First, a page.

For many journalists the Covid-19 pandemic will be the biggest and most complicated story of their lifetime, with many reporting global events from home without the facilities of a studio.  

By Chloe Howcroft

With the virus now affecting over 180 countries, producers, journalists and other content creators face the challenge of reporting on the pandemic while adhering to strict government and WHO guidelines for physical distancing in order to limit the spread of the disease.

In a report last month, PMA explored the many contingency measures put in place by public broadcasters, and the adaptations being made to ensure that vital services are still provided for the public during these unprecedented times. 

Now, from towel-covered furniture and laptops balanced on stacks of books, to the use of mobile technology and user-generated content (UGC), we highlight some of the innovative and creative ways that our members, and other public media organisations, are keeping you informed, educated and entertained during the Covid-19 pandemic. 

Scroll down to view some of our highlights:

Swedish Radio

Music flows despite COVID-19! For Swedish Radio’s P2 channel, many staff have been broadcasting from home since March, which has inspired a little creativity to ensure the best quality sound.


Radio studio director, Ash (below-left), demonstrates how the production team for The Today Programme keep their studios up and running. Some examples include red tape on the floor to follow the 2 metre distancing rule as well as fewer staff working on shifts at any one time.

Presenter, Sarah Montague (below-right), shares her new home studio for the BBC Radio 4 programme, The World At One.

France Télévisions 

Takis Candilis, Deputy Managing Director of France Télévisions, explains how the French public broadcaster has adapted some of its production and programming:


Teresa Cowie records (below-left) a story for RNZ’s Morning Report inside her wardrobe for better sound quality.

RNZ presenter, Suzie Ferguson (below-right), provides a detailed account of the realities of broadcasting at home: towel-covered furniture and the fear of children interrupting live broadcasts. Read the experiences of other RNZ staff members here:


ABC Perth Breakfast show presenters, Nadia Mitsopoulos and Russell Woolf (below-left), successfully keep the breakfast programme on air while working separately via video calling technology.

Director of ABC News, Gaven Morris (below-right), promotes ABC’s own roundup of staff members that are “broadcasting in the age of working from home.”

ABC has also been encouraging the Australian public to upload their own videos as part of a national sing-a-long to connect people of all ages during this time of crisis:


SABC’s Metro FM DJs are providing the South African public with Friday night entertainment via televised “house parties” while also remembering “safety first”:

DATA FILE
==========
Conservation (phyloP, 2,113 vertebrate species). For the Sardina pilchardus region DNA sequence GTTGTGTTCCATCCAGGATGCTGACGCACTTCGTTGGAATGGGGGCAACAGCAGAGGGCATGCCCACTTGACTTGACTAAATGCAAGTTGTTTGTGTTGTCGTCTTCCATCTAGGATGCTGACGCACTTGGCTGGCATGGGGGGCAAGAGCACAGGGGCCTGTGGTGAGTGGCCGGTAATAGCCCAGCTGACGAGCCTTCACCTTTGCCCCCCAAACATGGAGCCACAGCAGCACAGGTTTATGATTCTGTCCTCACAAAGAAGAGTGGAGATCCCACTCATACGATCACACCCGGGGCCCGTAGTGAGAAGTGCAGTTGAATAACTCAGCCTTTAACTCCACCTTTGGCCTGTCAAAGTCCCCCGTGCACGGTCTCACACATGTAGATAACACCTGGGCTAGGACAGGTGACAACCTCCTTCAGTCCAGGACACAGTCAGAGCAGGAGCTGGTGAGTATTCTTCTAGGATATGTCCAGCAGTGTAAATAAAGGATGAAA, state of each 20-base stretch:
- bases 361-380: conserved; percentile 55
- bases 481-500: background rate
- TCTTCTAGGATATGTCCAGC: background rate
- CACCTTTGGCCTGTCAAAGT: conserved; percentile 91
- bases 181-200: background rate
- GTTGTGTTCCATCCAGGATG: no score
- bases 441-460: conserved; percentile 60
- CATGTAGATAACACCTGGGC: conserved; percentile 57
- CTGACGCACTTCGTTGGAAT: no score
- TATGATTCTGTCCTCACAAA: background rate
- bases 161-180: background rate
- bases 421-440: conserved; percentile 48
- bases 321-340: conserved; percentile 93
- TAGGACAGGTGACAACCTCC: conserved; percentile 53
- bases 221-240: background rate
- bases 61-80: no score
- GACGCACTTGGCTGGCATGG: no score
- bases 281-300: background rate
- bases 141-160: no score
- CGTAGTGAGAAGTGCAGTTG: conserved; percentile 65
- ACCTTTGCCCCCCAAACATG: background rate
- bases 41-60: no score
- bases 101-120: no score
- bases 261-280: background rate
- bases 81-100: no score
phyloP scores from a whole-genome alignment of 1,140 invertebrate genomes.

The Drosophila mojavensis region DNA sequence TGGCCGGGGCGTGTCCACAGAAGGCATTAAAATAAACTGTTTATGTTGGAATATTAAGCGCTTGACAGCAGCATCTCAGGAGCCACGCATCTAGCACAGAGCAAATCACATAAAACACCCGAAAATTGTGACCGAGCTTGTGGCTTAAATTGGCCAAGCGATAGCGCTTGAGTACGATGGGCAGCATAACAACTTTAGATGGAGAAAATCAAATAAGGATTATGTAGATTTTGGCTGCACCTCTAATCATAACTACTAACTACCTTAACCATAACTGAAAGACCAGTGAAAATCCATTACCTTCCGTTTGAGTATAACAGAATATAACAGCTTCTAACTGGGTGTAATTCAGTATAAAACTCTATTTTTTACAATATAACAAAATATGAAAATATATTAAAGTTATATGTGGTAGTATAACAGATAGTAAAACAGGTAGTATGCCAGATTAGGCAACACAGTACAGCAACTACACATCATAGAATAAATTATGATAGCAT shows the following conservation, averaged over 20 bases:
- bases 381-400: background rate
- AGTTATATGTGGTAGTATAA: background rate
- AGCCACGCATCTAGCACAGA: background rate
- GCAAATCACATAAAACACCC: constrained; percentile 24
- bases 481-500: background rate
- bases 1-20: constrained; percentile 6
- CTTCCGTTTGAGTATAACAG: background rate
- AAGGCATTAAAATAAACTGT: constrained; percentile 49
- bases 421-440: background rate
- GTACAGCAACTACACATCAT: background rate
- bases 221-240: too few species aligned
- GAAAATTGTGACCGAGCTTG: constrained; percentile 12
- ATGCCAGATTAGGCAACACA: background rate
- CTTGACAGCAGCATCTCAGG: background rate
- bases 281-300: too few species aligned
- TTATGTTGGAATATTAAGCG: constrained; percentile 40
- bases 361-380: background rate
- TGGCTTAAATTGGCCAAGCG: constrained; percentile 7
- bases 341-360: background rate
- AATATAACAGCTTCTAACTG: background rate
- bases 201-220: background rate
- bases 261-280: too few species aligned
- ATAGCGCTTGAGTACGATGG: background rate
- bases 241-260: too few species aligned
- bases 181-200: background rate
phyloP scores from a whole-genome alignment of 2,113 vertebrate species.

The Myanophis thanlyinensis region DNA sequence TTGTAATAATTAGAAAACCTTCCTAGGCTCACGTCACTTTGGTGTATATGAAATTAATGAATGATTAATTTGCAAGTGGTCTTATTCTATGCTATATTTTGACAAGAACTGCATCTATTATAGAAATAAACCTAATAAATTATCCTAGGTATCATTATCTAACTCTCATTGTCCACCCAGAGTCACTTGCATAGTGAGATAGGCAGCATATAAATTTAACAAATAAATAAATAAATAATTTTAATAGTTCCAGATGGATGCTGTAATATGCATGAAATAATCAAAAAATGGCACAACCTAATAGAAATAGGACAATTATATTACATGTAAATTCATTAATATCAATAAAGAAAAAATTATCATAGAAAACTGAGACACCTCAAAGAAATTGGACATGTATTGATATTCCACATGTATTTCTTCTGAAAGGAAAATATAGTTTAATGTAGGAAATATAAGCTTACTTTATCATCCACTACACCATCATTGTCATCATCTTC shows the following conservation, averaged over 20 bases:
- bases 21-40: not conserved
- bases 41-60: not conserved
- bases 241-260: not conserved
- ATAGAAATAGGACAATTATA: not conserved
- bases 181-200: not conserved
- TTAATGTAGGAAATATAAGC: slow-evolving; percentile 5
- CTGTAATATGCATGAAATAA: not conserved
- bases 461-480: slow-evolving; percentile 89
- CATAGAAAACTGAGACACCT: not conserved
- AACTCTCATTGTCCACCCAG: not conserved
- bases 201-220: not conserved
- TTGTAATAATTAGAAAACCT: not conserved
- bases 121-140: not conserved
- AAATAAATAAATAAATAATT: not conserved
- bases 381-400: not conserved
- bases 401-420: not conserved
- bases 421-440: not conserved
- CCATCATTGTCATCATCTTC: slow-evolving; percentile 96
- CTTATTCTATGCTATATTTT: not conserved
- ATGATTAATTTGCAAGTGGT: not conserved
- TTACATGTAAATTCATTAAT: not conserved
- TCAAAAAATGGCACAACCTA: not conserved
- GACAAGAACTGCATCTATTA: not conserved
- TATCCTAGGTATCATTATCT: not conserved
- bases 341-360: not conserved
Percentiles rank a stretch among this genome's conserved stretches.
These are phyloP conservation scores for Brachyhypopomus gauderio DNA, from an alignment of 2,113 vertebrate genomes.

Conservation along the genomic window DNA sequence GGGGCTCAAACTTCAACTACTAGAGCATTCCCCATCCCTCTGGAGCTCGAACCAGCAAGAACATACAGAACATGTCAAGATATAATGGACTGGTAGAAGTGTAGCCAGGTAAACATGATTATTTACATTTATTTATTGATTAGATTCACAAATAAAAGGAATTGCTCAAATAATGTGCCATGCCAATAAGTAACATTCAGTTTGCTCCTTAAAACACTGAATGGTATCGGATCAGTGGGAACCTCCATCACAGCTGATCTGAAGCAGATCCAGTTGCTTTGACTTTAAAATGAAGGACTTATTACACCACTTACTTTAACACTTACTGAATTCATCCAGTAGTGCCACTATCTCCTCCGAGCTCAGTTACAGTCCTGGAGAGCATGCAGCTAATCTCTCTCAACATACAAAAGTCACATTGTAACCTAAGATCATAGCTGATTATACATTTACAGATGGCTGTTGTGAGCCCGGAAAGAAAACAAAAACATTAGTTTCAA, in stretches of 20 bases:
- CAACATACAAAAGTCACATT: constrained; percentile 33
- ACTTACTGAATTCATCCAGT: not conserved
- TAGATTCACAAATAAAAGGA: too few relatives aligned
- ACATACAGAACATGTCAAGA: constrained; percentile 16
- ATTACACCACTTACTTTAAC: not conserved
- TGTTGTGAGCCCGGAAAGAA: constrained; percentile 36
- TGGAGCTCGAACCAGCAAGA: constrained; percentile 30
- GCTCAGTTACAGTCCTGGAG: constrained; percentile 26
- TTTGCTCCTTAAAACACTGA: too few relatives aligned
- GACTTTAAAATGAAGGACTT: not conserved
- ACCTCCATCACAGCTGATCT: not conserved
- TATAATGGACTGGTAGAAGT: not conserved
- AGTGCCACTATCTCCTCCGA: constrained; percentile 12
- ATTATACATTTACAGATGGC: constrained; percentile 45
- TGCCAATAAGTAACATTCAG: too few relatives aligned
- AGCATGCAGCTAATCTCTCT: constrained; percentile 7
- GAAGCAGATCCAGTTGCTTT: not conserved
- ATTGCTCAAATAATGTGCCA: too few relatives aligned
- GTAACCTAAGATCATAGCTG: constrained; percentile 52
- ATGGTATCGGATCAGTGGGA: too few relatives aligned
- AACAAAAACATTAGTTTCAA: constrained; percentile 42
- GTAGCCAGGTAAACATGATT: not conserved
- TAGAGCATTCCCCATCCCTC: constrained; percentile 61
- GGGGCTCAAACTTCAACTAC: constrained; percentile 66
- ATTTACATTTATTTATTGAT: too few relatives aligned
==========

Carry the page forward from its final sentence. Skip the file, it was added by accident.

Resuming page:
The team at New York’s public radio station, WNYC, are keeping the Morning Edition programme up and running with some employees in the studio while the rest report from home:


These are particularly unprecedented times for NPR Education’s Production Assistant,Sequoia Carrillo, whose first “reporting from the field” experience is from home:


Lineup Producer of The National, Meg Banks (below-left), shows viewers how CBC’s flagship nightly news and current affairs programme continues to broadcast during the Covid-19 lockdown from her “makeshift control room that she has put together at her Toronto home”.

Meanwhile, Editor of CBC News, Brodie Fenlon (below-right), shares photos and videos of the various ways that CBC News staff are providing much-needed news about Covid-19.


It is not a new phenomenon for RTÉ News Digital Native Video Journalist, Eleanor Mannion, to be using mobile devices and gadgets to produce stories. We can also see how RTÉ has been using user generated content from Irish citizens abroad.


This is a behind-the-scenes snapshot of one of the Japanese public broadcaster, NHK’s programmes in production. ‘ETV’ is a special documentary programme that covers a wide range of social issues and in this episode, “Emergency Talk: A World Changing by a Pandemic, 60 Minutes with Yuval Noah Harari”, Special Affairs Commentator, Aiko Doden, uses video calling technology to interview her guest:

Rai Radio Kids

Culinary expert, Marco di Buono, shares fun cooking recipes for kids from his home during Italy’s lockdown. Episodes and podcasts can be found here.


Swedish public television has also been using utilising UGC to document the Coronavirus crisis by encouraging the Swedish public to send in videos about their everyday experiences during lockdown (below-left),

SVT’s News Editor, Charlotta Friborg (below-right), explains how Sweden’s public television broadcaster has had to adapt during the Covid-19 pandemic. 

Do you work for a public media organisation?

We’re interested in how you’re adapting to working under lockdown. Get in touch and let us know your stories

Email Us

Header Image: Professional camera filming a video podcast stock photo. Credit: Mixetto/iStock